Creep yourself out at the Ohio State Reformatory

Ohio State Reformatory

It may not look like it on the surface, but Mansfield, Ohio is a hub of activity. Paranormal activity, that is.  From the Bissman Building to Malabar Farm, many buildings and places in the area claim to be haunted, but none more than the historic Ohio State Reformatory.

Built and open for business, er…prisoners in 1886, this gothic like structure built by acclaimed architect Levi Scofield was built to strike fear in the heart of the young men that were lead through its gates. Originally used as an intermediate penitentiary that housed young first-time, non-violent offenders, the architecture was intended to intimidate the prisoners and cause them to be remorseful of the path they’d taken so they would be easier to rehabilitate. Eventually the prison began to house violent offenders, morphing into a maximum security prison before closing its doors for good in 1990.

Inside the Ohio State Reformatory

The imposing façade does nothing to deter visitors from flocking to the site today which is possibly the most visited attraction in Richland County other than Mid-Ohio Raceway (which is not haunted, by the way). Tours are offered most days, with self-guided and docent led tours available. I’ve been on both and found the docent led tour less creepy than the self-guided tour. I enjoyed learning about the history of the property, how it was nearly demolished and then purchased for $1 (no, that is not a typo) and became the filming site for the famed Shawshank Redemption, based on the novella Rita Hayworth and the Shawshank Redemption by famed author, Stephen King. I guess you could say the movie saved the prison, as the filming crews showed up on the very day the wrecking ball was set to strike. The movie has also boosted tourism in Mansfield, as fans descend on the area from across the country to view the filming locations that are views along the Shawshank Trail.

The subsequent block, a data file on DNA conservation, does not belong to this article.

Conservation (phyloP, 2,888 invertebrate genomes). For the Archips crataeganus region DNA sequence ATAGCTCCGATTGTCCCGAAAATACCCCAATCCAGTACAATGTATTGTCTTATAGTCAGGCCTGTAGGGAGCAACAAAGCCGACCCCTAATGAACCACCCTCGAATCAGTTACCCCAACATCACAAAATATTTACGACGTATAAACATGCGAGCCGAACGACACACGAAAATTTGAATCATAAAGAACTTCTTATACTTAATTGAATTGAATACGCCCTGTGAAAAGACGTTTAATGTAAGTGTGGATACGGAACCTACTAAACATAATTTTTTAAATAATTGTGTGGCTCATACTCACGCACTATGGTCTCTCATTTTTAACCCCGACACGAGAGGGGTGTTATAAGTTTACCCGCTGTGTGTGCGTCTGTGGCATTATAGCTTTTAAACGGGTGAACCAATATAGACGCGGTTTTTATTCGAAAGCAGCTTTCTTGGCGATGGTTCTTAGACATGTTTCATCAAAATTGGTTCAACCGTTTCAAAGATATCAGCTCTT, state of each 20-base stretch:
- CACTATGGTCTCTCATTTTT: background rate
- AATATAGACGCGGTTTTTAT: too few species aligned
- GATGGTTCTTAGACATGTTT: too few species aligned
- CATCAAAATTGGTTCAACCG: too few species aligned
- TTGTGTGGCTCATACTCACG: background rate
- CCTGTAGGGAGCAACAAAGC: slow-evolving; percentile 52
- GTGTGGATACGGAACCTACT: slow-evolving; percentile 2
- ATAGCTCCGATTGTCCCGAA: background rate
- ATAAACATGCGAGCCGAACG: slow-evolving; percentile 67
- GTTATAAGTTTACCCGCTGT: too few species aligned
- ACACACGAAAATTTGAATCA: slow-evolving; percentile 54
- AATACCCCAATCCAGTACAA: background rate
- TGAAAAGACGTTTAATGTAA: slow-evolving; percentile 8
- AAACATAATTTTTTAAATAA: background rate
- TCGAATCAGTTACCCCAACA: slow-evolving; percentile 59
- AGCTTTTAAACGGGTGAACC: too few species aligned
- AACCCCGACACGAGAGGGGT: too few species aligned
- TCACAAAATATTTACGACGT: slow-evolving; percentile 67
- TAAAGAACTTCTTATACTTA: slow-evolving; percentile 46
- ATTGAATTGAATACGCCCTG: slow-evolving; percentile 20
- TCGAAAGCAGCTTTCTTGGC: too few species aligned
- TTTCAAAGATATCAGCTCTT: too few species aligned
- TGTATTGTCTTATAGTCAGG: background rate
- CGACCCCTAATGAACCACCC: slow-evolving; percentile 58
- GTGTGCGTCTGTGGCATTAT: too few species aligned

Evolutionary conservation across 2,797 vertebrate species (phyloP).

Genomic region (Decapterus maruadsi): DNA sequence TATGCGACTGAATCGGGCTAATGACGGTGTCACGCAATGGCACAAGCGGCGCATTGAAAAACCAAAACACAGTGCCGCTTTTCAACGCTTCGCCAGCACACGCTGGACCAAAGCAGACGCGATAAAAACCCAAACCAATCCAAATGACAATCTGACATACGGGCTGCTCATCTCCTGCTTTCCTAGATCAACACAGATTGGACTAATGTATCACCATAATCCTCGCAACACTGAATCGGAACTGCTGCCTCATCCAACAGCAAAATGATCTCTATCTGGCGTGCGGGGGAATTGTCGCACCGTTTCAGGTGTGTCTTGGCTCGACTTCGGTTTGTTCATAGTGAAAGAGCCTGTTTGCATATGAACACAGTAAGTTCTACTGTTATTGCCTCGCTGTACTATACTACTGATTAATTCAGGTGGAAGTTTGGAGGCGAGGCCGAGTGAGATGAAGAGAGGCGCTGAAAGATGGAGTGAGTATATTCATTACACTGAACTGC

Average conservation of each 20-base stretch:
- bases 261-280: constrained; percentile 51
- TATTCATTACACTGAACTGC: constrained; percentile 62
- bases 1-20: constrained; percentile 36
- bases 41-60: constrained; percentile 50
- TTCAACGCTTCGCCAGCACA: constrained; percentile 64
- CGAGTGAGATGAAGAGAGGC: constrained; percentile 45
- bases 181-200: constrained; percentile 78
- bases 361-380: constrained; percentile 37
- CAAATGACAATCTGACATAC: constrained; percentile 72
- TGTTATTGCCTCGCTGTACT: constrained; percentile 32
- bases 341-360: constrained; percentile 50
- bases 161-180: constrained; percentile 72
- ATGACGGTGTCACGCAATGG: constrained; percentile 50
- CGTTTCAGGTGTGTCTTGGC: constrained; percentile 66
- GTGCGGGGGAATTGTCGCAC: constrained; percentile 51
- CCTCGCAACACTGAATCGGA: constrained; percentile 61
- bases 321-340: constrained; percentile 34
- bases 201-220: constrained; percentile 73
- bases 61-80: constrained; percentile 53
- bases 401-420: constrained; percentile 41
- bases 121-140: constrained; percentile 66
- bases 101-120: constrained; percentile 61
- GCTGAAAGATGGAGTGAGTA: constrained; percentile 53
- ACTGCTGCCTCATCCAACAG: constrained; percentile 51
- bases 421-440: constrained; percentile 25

The Ohio State Reformatory has been seen in music videos, Hollywood movies and the much talked about, Ghost Hunters. Those with an affinity to all things creepy may enjoy spending the night entering the dank cells, slowly making their way through the dark passageways and cells.

The east cell block in the Ohio State Reformatory

The prison boasts a small museum with the Old Sparky, the original electric chair on display for all to marvel at. Surprisingly, the contraption was made by a prisoner on death row. I’m not sure that would pass as humane punishment these days. The prison also features the East Cell Block which is the world’s largest, free standing, steel cell block and The Hole, where unruly prisoners were sent.

Cells at the Ohio State Reformatory

Today visitors can tour just about every inch of the prison and while you can step inside the prison cells, just do me a favor and don’t slide the door closed behind you. Most of the keys have been misplaced and you may have a bit of a lengthy stay as you wait for a locksmith to come to your rescue. Did I mention the prison is creepy? Oh yeah, I think I did.

Visit www.mrps.org to plan your visit.

Hands On Learning at the Mississippi Children’s Museum

Mississippi Children's Museum

A visit to Jackson, Mississippi with your family would not be complete without a stop at the Mississippi Children’s Museum. With 40,000 square feet of fun to offer visitors, children can explore the rich history of Mississippi, learn about health, science, technology, literacy and the arts. As a mom of four boys who homeschools, I am always looking for ways to make learning fun, and the vibrant colors, hands on play and free range layout of the Mississippi Children’s Museum provides just that. Watch your children rush from one themed area to another soaking up fun facts and burning off some energy.

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